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By Michael Cohn

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2007 Jeep Wrangler Debuts in Detroit!
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Detroit, MI - 1/9/2006 - After the debut of the 2007 Jeep Wrangler this morning, I had the opportunity to speak with some of the engineers on the project, including Jim Issner and Dave Yegge. This page is some random notes, questions and answers and thoughts from the morning.

Cage - Oops! Did I call it that? I mean, "Sport Cage," yes, that's it. Even Jim Issner admitted to calling it a cage on ocassion. The tubing is definitely thicker than the outgoing TJ's. In fact, the tubing inside of the padding on the Jeeps we saw today will not be as fat as the production models. Yes, the bar that goes forward to the dash is removable when you fold down the windshield.

Windshield - Yup, it's curved, alright. And that is the reason there is only one, big, fat hinge in the center of the windshield, compared to the TJ.

Electric Doors and Windows - These are an option. The switches are in the center of the dash, beneath the radio. You can see the switches in the press kit photos. There is then a quick-connect that is used along with the door strap to get power to the doors.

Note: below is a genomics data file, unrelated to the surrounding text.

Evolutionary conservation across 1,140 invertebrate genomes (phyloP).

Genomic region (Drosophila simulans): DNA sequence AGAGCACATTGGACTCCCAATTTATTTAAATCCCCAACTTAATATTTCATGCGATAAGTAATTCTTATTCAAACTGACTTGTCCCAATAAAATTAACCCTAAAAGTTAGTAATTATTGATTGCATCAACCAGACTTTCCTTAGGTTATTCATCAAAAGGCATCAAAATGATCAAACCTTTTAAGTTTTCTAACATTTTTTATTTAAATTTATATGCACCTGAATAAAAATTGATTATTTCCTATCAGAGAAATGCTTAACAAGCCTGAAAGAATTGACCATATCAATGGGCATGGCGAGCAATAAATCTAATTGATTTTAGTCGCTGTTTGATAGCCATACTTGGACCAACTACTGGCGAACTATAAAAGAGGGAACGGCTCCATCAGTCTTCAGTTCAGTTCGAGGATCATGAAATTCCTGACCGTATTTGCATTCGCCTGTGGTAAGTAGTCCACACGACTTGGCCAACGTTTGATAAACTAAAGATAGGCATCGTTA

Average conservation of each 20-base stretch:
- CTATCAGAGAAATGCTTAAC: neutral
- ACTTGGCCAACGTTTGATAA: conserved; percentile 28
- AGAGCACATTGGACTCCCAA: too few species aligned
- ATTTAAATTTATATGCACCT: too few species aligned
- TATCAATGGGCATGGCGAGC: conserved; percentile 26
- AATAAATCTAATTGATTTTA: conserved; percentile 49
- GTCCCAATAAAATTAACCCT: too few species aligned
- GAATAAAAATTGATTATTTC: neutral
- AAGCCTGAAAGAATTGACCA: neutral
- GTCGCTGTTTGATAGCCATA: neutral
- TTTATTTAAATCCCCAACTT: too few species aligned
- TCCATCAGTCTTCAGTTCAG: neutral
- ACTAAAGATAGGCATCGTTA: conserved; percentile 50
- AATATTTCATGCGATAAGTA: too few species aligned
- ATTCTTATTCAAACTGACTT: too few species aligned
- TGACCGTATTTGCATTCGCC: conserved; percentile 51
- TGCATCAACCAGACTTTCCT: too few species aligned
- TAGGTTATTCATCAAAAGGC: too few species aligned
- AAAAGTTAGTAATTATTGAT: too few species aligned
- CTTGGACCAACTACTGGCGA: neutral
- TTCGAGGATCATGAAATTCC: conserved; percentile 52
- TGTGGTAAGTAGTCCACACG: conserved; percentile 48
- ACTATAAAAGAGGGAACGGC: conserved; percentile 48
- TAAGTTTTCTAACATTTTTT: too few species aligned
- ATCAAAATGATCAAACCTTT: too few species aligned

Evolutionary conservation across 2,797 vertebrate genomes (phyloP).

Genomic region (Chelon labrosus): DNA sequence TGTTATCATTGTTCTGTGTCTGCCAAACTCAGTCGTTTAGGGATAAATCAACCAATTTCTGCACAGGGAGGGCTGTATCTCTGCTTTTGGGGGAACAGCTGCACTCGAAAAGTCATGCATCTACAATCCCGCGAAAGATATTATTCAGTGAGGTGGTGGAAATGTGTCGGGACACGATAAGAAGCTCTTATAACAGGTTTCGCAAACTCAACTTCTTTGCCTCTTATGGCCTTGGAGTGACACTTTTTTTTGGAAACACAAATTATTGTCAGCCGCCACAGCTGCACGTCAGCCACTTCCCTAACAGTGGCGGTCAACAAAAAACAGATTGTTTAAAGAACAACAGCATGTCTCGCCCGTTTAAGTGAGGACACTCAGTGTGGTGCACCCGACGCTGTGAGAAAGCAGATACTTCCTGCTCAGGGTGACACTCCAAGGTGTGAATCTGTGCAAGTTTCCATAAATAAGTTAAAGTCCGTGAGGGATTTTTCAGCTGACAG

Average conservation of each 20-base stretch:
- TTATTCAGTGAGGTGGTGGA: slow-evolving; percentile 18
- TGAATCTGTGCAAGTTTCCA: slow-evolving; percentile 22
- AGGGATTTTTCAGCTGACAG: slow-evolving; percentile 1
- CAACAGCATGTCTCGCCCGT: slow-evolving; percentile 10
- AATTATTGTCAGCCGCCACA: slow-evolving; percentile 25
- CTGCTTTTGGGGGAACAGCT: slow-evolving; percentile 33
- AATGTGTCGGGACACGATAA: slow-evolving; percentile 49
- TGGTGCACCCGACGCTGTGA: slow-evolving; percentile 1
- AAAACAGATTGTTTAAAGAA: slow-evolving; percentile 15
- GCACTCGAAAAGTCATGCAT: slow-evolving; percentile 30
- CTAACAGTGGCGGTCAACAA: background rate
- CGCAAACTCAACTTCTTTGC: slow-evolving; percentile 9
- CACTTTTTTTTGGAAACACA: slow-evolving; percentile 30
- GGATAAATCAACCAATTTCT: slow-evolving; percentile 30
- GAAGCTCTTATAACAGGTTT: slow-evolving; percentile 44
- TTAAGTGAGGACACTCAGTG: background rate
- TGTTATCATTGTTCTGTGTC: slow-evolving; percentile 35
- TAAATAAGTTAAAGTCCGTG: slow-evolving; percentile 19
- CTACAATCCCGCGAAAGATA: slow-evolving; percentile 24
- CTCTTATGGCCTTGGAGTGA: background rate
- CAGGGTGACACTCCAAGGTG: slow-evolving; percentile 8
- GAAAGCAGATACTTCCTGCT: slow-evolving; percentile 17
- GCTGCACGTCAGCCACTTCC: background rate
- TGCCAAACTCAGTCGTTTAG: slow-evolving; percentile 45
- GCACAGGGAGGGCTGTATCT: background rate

Engine Stuff - Yes, it's based on the 3.8L found in Chrysler minivans. One reason it was used is that it is shorter front to back and that helps Jeep meet new frontal-impact regulations. If you look at the engine photos you can see there is a lot of space in front of the engine. So much so that you can clearly see the axle below! This combined with crush zones on the front of the frame make the new Wrangler more crash-worthy up front.

The Axles - All three axles (Dana 30, 35 and 44) are wider, of course, to match the wider body of the Jeep. The Dana 44 is actually upgraded so much that the engineers really wanted a new name for them. One Jeep rep. even suggested that it should be a "Dana 45," but of course, at this time it is not. The gears are larger, the pinion is larger and the shafts are now 32 spline instead of 30 spline. Rubicons still get a similar locker, though it is a bit larger than the TJ's and is electrically-actuated.

Wheels and Tires - A sharp I will notice that the wheels are no longer 5 on 4.5" bolt pattern. Like the Grand Cherokee and Commander, they are now 5 on 5". Rubicons get BFG Mud Terrains now instead of Wrangler MT/R, partially for a quieter ride, partially for better ride characteristics, and partially - well, politics and bean counters.

Angles - Approach angle for the Rubicon actually shrinks but not even 1 degree. Breakover is the same, but you can see in the photos that we now have a better-tucked transfer case skid and a smoother line to skid along. Since the gas tank is now mounted inside the frame rails under the passenger side, the rear is in compliance with 301 Regs, which require the vehicle to sustain a 50mph rear-end collission without experiencing a fuel leak. By moving the gas tank the Wrangler's departure angle increases by six degrees. Nice.

Interior - Thankfully, the carpet still comes out and there are drain holes. Underneath the carpet is water-proof material. This, in addition to blown foam in tub cavities and a dash silencer contribute to much lower interior noise.

Headlights - Gone are the old-school sealed beam headlights. The new ones use a light element inside the lens, however, it is not an H4 bulb.

Be sure to read all of the Jeep press materials and check out the photo gallery!



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